Another interesting feature of the paper is a 4 page section listing of properties that were going to be auctioned off in order to pay off assessments. This was a public notice that the properties could be redeemed if the owner paid the amount due with a penalty of 14% interest per year within a 2 year period.
Below are before and after photographs of reassembled pages.
How It is Done
With a few household items and one specialty item, I am able to make my repairs. The required items are a pair of scissors, parchment paper (like what you would use to bake cookies — I also prefer the unbleached parchment paper), an electric iron, and Filmoplast R. Another item that is helpful is a large smooth board to iron on. I use a piece of 1/8″ cardboard that is not corrugated and I also have a piece of parchment paper taped onto the board.… read more »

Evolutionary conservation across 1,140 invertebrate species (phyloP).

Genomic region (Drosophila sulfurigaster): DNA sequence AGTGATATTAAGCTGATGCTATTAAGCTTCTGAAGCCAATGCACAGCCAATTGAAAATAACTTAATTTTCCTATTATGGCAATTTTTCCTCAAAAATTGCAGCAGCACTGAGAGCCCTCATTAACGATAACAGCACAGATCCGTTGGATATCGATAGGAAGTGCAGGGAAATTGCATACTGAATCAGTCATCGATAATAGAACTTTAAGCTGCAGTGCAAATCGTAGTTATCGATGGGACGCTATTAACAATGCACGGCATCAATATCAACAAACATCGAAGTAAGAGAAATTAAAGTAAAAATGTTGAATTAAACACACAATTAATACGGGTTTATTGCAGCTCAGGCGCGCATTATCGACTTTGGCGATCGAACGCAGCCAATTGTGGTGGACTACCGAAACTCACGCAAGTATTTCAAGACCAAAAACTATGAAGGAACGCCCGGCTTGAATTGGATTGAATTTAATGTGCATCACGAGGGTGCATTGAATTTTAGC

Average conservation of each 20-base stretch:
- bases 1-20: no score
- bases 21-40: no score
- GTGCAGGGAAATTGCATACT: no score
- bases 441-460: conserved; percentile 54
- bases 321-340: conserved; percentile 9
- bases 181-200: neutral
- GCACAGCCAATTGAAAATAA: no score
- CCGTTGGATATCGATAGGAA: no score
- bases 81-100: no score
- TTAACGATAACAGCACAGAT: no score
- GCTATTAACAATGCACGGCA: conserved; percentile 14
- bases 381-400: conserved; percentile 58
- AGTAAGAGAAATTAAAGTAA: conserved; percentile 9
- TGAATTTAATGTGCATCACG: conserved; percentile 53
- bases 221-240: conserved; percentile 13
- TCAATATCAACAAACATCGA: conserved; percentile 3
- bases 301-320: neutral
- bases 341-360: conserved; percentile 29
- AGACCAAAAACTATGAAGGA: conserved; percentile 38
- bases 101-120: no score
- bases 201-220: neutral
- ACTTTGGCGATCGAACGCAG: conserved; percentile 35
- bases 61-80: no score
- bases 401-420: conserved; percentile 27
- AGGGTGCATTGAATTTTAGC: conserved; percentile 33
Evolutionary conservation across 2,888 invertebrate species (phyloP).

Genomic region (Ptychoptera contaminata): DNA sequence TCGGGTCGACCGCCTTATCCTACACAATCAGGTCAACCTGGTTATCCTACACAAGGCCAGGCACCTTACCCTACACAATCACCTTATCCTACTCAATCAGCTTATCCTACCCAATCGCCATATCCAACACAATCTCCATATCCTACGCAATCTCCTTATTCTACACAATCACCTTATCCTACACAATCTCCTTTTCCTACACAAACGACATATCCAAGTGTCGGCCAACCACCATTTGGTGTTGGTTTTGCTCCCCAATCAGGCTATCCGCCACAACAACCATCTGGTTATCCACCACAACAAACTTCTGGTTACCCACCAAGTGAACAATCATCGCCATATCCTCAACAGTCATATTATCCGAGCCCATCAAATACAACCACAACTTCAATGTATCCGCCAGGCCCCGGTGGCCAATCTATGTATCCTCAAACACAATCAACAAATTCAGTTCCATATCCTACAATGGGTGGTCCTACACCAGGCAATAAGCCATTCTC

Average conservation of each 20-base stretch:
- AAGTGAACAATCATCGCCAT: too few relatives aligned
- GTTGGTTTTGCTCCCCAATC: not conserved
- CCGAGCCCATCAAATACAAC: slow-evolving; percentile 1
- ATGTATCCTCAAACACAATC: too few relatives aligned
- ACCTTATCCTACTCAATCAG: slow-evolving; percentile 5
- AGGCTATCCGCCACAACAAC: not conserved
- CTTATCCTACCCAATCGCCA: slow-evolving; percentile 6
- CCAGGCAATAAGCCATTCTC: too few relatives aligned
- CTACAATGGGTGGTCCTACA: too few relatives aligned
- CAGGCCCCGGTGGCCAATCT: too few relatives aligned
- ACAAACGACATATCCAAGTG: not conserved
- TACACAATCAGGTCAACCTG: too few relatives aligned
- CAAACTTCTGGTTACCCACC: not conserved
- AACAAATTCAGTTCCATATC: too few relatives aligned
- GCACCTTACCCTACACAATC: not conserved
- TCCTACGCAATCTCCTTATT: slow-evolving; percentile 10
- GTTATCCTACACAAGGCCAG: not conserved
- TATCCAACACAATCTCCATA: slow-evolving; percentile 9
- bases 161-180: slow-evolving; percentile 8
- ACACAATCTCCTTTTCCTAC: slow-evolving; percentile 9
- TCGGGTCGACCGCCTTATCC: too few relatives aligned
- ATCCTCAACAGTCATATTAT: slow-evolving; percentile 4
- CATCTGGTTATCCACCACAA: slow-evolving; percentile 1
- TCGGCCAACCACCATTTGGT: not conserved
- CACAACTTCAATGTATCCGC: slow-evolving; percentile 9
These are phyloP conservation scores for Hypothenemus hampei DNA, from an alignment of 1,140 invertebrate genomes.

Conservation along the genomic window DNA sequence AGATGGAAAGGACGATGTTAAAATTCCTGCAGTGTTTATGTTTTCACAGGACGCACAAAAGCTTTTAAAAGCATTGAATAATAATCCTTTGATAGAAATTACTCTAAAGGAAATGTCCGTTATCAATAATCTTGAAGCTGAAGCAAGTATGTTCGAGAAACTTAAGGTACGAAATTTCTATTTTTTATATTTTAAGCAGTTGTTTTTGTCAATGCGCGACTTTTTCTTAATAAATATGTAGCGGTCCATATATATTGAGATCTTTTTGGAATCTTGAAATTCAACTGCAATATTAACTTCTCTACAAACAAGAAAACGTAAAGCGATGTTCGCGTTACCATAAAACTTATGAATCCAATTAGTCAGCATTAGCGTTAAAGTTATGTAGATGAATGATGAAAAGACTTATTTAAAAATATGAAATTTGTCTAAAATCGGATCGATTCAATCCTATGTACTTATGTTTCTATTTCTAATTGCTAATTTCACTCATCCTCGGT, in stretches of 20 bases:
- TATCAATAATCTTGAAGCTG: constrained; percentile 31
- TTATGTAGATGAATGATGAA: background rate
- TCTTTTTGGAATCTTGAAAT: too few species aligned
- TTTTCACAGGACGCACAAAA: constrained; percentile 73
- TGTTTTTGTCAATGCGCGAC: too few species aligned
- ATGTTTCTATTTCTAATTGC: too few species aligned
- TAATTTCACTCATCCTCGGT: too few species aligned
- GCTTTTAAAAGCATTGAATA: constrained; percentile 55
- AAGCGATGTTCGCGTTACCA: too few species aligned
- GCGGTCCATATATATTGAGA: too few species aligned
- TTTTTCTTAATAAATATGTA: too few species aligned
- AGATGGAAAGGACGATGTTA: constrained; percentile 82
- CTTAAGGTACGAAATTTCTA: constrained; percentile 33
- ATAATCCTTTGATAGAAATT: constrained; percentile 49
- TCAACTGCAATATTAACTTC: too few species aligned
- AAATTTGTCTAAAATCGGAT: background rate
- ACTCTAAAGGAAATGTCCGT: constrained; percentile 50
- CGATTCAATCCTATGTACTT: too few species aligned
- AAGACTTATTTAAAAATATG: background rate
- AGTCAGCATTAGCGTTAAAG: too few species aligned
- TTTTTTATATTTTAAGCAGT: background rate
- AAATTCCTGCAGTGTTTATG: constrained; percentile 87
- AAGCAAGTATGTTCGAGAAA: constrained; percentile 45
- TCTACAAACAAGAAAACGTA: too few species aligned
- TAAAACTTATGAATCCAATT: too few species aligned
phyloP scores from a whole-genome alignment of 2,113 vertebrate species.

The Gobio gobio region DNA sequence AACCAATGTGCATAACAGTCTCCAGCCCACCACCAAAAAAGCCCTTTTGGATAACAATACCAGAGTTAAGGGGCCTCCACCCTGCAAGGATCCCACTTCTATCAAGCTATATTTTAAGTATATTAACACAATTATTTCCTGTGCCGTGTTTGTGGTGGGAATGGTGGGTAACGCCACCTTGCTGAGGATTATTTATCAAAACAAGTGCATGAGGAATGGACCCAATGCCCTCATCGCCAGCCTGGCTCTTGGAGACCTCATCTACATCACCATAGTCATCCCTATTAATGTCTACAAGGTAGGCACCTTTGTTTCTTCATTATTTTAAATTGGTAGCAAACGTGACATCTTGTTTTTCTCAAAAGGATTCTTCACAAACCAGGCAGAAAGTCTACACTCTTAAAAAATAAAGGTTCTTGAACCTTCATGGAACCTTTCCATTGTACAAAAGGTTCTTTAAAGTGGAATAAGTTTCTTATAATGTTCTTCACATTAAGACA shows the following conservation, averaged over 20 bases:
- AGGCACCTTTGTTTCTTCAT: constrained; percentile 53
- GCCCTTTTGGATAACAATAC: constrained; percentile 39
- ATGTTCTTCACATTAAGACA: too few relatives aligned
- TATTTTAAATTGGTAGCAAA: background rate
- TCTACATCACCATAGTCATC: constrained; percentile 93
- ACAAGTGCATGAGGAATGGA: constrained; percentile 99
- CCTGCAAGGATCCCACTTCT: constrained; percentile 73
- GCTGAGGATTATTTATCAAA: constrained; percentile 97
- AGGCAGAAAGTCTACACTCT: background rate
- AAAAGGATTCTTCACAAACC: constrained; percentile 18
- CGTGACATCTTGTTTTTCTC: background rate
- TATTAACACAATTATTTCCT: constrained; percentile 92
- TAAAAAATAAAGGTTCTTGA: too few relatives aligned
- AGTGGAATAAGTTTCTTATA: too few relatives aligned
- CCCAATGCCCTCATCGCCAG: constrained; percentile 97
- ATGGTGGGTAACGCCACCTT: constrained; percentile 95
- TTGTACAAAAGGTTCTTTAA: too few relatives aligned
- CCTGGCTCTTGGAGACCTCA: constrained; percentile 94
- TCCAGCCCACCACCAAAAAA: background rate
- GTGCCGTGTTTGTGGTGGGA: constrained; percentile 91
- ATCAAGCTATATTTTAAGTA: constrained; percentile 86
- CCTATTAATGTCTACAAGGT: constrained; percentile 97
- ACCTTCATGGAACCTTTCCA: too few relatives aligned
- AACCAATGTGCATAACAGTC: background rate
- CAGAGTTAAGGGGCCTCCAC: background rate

While the Library of Virginia’s historical newspaper collection is extensive and varied, it has a genre of newspaper that may be surprising to some: twentieth century high school newspapers. Thanks to a generous donation, the Library of Virginia recently added another high school newspaper to its collection, the Star, of South Boston. Edited and published by the students of Halifax County High School, it featured stories on student life with a graphic sophistication that encouraged comparisons to the look of a professional daily. That’s certainly one reason the Star attracted a diverse advertising base from a student hang-out such as Johnny’s Place (“Eat a Snack and You’ll Be Back”) to Wilborn’s Toytown and the Main Street department store G. J. Hunt & Son.
Issues of the Star span from 1955-1960, and offer a fascinating depiction of the teenage experience from a small city in Virginia’s southern Piedmont.